The plan was to first ride the Madeleine and follow the next day with the Telegraphe and Galibier. Dreaming! The Col de la Madeleine climbs for more than 24kms with a listed average grade of 6.3 per cent. I was already into a long day when I reached the start of the climb where almost immediately, steep hairpin bends at grades of seven to 10 percent greeted me. Needless to say, I discovered “average” grade doesn’t always mean “steady” grade, and I discovered quickly why this Col rates as one of the most difficult climbs of the region.

Closer to the summit of 2000m and almost exhausted, I endured some short sections of knee-knackering grades over 10 percent. Bushed, but elated, I reached the summit and celebrated with a small glass of cold beer from the convenient café at the peak — one of the best beers I’ve ever savored as I sat and watched some sheep grazing on the high mountain pastures. I reflected on the panorama of the mountains, which, even through sweat-soaked eyes, had been nothing short of breathtaking and absolutely marvelous.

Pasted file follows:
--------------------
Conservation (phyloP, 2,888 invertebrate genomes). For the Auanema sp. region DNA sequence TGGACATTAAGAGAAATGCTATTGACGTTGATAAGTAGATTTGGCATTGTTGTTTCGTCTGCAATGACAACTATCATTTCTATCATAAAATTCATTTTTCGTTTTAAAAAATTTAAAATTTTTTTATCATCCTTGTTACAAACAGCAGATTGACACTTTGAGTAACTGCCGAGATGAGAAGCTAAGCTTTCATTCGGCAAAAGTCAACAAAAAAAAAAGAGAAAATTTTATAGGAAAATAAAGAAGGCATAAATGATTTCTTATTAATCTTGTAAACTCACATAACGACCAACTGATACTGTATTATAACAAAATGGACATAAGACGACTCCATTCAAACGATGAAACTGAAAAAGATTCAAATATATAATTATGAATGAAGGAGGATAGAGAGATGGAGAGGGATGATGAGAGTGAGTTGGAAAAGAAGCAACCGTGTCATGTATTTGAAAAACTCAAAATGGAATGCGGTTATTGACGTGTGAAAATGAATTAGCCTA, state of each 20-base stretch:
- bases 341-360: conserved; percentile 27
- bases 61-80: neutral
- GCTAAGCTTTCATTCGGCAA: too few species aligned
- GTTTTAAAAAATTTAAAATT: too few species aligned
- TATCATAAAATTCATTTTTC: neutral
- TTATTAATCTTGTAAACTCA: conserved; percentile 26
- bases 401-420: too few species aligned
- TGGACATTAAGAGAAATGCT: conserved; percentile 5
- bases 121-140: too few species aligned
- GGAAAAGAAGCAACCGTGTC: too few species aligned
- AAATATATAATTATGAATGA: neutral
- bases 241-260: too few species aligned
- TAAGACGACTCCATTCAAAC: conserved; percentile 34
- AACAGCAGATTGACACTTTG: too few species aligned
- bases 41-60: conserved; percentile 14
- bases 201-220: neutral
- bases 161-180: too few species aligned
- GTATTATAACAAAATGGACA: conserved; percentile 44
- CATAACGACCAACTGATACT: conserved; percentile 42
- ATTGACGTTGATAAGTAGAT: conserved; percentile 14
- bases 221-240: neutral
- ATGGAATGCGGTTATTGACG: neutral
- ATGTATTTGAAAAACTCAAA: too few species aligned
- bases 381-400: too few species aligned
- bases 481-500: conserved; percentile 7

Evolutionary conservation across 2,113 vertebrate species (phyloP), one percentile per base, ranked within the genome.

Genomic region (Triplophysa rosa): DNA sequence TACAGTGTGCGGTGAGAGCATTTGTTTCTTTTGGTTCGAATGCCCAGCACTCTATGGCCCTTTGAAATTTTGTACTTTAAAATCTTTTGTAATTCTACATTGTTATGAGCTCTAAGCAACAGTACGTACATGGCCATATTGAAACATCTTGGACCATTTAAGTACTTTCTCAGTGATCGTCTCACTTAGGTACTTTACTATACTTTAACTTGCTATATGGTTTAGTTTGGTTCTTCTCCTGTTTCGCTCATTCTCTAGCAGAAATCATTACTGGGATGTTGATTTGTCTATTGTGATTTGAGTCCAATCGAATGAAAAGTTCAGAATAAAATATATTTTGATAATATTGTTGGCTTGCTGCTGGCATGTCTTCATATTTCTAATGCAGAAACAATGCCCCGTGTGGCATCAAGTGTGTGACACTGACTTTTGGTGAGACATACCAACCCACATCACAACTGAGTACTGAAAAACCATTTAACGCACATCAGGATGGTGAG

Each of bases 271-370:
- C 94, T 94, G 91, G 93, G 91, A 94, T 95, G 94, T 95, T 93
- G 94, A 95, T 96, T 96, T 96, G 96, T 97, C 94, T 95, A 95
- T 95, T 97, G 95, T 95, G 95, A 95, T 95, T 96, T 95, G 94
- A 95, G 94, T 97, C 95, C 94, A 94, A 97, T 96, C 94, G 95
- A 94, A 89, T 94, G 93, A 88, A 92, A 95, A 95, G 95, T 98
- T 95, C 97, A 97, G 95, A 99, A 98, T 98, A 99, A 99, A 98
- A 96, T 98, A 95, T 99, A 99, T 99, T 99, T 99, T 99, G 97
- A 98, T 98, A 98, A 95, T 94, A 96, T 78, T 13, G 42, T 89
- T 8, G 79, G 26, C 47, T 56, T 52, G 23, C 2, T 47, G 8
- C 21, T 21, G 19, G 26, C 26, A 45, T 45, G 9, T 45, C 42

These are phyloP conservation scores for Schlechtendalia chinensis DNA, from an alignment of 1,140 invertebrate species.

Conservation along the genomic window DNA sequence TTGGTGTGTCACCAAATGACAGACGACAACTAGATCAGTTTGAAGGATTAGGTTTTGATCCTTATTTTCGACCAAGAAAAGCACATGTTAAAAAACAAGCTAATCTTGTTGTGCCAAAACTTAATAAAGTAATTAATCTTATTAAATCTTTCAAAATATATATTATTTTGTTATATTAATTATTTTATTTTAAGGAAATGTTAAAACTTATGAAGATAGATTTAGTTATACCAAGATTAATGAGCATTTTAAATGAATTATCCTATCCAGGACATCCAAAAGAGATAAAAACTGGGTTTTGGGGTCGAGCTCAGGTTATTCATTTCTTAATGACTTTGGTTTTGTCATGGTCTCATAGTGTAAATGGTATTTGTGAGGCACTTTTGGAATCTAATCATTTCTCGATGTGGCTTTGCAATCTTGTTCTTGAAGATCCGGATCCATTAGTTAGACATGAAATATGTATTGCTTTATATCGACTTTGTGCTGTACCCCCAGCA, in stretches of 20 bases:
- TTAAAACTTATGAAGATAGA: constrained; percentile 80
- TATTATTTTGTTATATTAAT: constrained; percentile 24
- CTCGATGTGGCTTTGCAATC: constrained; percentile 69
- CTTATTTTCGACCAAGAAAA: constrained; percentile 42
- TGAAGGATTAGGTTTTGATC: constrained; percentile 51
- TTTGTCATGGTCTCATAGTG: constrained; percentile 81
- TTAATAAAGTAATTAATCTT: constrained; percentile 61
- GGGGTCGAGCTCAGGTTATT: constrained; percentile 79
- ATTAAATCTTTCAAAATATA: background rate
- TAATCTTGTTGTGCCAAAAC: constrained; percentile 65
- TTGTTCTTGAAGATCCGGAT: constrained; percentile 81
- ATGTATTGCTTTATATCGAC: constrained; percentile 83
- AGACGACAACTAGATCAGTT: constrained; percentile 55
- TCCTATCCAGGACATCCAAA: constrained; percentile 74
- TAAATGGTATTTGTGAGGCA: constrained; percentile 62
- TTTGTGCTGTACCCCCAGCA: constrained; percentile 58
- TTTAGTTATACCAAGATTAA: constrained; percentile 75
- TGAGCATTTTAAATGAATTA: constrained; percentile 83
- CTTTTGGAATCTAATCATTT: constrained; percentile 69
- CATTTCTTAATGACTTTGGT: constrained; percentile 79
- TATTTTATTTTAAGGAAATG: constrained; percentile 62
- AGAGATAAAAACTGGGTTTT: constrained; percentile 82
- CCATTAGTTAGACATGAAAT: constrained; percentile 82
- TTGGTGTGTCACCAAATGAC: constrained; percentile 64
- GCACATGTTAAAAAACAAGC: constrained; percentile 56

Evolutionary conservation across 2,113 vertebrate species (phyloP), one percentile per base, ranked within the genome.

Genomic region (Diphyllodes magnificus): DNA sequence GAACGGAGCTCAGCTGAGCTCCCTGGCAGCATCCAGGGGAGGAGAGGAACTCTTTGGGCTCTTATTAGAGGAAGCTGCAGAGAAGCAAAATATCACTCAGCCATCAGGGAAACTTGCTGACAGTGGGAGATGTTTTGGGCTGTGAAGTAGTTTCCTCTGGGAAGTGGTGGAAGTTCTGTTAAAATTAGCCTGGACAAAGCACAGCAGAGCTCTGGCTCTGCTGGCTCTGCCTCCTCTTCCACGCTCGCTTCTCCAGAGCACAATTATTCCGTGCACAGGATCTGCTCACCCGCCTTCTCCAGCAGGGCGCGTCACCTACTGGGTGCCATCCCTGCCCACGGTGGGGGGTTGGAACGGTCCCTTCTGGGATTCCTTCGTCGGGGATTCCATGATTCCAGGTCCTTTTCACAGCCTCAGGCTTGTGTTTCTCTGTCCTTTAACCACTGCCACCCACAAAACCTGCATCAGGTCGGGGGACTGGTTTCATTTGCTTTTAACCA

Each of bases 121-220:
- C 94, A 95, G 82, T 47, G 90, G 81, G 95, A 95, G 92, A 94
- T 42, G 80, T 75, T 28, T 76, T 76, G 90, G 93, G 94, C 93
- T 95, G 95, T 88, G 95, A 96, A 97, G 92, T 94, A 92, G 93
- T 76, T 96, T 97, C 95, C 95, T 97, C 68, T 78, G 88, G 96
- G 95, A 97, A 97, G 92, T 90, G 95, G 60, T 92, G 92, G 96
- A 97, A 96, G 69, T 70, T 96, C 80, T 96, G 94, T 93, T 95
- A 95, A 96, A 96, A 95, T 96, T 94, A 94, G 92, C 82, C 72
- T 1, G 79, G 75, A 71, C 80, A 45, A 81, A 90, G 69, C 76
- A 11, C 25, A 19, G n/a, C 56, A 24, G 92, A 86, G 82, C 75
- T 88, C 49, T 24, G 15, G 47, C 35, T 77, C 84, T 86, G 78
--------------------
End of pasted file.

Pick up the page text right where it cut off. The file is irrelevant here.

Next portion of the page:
On the climb, I had seen small villages perched on the mountainside above, making me wonder how anyone traveled up to them — I obviously found out the hard way, periodically reaching them as I climbed! 

After that short interlude, I began the steep descent, when suddenly a menacing looking sheep dog decided to harass me right from the get-go! Barking and snarling, I thought he would force me over the edge of the roadway and down the embankment, but I managed to elude the beast and set off for the multitude of hairpin bends.